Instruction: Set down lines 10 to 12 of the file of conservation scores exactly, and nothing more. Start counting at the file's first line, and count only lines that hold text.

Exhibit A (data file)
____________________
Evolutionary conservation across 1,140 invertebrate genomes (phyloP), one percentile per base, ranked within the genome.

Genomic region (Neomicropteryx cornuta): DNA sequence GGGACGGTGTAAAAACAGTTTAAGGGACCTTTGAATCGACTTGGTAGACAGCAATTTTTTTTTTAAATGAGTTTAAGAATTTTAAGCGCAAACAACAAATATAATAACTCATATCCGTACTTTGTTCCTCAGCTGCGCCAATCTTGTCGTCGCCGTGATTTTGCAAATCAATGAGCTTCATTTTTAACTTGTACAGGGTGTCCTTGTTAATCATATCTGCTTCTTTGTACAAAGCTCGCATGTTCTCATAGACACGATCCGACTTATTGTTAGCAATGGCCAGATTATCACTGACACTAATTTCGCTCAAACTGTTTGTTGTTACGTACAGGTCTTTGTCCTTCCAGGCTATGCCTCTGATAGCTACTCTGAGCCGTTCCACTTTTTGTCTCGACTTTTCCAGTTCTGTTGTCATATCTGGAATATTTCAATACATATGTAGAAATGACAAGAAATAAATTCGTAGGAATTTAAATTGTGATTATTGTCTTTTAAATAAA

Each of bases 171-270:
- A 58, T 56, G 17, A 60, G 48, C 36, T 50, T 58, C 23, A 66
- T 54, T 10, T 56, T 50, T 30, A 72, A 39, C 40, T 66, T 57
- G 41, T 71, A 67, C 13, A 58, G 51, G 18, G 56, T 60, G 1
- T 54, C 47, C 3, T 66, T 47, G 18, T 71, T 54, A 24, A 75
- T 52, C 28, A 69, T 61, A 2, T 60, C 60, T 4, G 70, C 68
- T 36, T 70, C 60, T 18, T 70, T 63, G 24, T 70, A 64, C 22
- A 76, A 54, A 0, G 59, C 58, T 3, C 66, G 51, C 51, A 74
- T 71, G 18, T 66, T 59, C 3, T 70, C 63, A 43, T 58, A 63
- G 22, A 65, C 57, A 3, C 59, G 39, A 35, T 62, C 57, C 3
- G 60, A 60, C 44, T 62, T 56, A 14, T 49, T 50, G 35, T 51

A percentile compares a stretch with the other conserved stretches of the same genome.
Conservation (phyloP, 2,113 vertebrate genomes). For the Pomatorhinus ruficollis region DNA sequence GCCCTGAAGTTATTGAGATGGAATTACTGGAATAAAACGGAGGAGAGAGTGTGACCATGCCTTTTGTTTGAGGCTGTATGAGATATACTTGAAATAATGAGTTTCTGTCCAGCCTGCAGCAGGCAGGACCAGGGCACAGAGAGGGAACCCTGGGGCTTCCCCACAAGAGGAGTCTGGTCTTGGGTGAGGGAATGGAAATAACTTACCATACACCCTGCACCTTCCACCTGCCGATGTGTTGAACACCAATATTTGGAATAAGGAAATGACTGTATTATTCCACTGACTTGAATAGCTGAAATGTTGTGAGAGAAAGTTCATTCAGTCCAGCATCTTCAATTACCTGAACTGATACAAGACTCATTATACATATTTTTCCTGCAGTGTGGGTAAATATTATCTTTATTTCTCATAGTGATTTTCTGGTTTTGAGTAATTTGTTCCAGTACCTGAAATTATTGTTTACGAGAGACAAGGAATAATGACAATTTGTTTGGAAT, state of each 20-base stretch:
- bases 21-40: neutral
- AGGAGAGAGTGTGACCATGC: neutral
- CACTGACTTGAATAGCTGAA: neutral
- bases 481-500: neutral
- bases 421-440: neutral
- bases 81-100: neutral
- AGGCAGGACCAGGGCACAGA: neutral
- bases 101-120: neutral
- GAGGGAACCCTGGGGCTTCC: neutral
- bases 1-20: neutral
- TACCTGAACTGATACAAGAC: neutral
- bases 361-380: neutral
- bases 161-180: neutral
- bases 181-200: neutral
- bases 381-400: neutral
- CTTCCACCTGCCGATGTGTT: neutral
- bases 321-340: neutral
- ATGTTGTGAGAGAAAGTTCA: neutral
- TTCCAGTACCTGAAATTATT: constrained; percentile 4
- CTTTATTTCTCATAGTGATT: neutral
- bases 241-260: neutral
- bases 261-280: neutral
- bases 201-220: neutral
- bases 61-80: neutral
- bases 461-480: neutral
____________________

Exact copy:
- A 76, A 54, A 0, G 59, C 58, T 3, C 66, G 51, C 51, A 74
- T 71, G 18, T 66, T 59, C 3, T 70, C 63, A 43, T 58, A 63
- G 22, A 65, C 57, A 3, C 59, G 39, A 35, T 62, C 57, C 3